Angullong, Chapel Hill, Caillard, Grant Burge, Pfeiffer & All Saints

The saying goes, ‘There’s more than one way to skin a cat’, I don’t know about that, but believe me there is more than one way to taste a wine. Reviewing requires lining up a range of wines - say 10 shirazes - and comparing them. Optimally the wine reviewed can be hidden in bags so the taster is not influenced by the maker. This is the ideal but it’s not always possible, so often I know the wine I taste. The important questions are therefore: Am I influenced by the label? Do I know the maker? Is he/she a friend that I am unlikely to say a bad word against? It’s a possibility and I accept all criticisms.

Many believe the role of wine as an accompaniment to food is an important characteristic. I may disappoint here, but, simply matching food to wine is (in my opinion) such rubbish. It must be about the whole: good food, top wine and fun company is the essence. As soon as some boring bugger starts on about the merits of a certain wine with this or that dish, I am off!

Below is a range of wines that I took to my mate Norm’s birthday lunch. The wines were tasted beforehand and these notes were already written, but the full enjoyment was in the drinking of them with good friends and good food, intelligent conversation and heaps of fun.

Think on it and enjoy your wine; don’t waffle on about it.


Angullong Orange Region Chardonnay 2011:

The wine looks good in the glass (green/lemon), it is a clean and defined chardonnay on the nose, and has a simple, pure, beautiful chardonnay character from the lips and right across the palate. At just $17 a bottle, grab a case and don’t tell your friends. 94 points.

Angullong ‘The Pretender’ Central Rages Savagnin 2012:

Savagnin is slowly moving across various Australian regions and, from what I have tasted, it is finding a home in many of them. This is just the third release from Angullong and the vines still need more age on them to give a fuller texture to the finished wine. Meanwhile, this has a very slight sherbet lemon fizz and taste as it travels across the palate, which I find enchanting. It ends well and has good aftertaste. 93 points and worth the $22 asked.

Chapel Hill McLaren Vale ‘Bush Vine’ Grenache 2011:

Very earthy on the nose this wine really fits the description “forest floor” that wine writers are fond of; slightly stinky is a cruder way of putting it. It enters with the same bite as the nose suggests; rather like the difference between a straight cheese and a blue vein. Many flavours reveal themselves but all are on the dark side. It is a lovely wine, but one for grown-up tastes. 94 points and I think well worth its $35.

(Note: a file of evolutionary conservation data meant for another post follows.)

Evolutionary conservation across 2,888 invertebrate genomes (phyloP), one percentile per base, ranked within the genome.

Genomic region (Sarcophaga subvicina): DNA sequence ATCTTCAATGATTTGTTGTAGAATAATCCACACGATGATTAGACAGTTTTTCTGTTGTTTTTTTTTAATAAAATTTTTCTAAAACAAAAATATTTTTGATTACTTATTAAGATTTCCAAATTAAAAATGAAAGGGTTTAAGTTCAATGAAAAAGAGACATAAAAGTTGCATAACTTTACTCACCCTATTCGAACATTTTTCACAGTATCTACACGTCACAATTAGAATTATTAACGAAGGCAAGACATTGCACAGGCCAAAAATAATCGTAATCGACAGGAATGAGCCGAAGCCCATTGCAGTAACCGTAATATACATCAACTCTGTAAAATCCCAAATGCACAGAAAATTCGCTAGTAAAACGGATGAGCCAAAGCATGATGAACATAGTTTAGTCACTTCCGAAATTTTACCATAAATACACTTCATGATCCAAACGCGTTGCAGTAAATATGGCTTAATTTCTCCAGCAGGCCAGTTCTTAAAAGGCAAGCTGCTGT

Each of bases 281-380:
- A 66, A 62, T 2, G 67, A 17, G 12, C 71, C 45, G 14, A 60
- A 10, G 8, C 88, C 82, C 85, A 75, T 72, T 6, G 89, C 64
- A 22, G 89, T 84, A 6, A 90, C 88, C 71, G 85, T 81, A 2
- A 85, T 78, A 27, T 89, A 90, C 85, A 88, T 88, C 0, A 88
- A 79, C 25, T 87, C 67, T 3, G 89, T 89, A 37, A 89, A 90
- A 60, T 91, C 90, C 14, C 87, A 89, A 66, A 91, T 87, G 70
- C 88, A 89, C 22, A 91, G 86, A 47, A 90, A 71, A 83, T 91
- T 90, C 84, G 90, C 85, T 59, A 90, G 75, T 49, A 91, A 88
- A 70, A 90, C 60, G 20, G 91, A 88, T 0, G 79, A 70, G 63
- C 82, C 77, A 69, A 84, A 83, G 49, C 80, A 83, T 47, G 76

Caillard Barossa Valley Mataro 2011:

Andrew Caillard starts his description: “Fragrant, pure and sinuous…” I can go with that. I also enjoyed the complexity that went deeper as the length stretched across the palate. It has the textual feel of reaching the finish while part of the wine is yet to start the journey. Moving to pictorial imagery, it brought to mind a long caravan winding its way across a desert of pure white sand. There was a beautiful, bitter plum bite on the very end. 94 points and possibly a couple more to come as it ages. It’s not cheap at $45 but worth it for those who are really into their wine.

Grant Burge “Meshach” Barossa Shiraz 2008:

One cannot help but be overpowered with the intensity of this wine. Recalling previous vintages, I often commented on the oak, but not with this vintage. The oak is doing what it should - sitting in the background and supporting. I’m lost for words because I don’t want to go into overdrive. I haven’t tasted the 2008 Penfolds Grange but I should think this would give it a challenge. $180 is a lot of money but this has a very long life ahead and it’s a wine with a global standing of which all Australians can be proud. 98 points.

Pfeiffer Rutherglen Muscat:

Light for muscat, but that’s not an issue. Post tasting, I popped an ice cube in a glass of it and it was lovely. This wine only carries an average four years of age, which accounts for its lightness, but it has been made with skill from quality material. 91 points and worth its $20 (500ml).

All Saints Grand Rutherglen Tawny:

Incredible, fantastic, out of this world. Take your pick. It’s damn fine wine; and there’s no more to say on the matter. 97 points and well worth $35 (375ml).


Tony Keys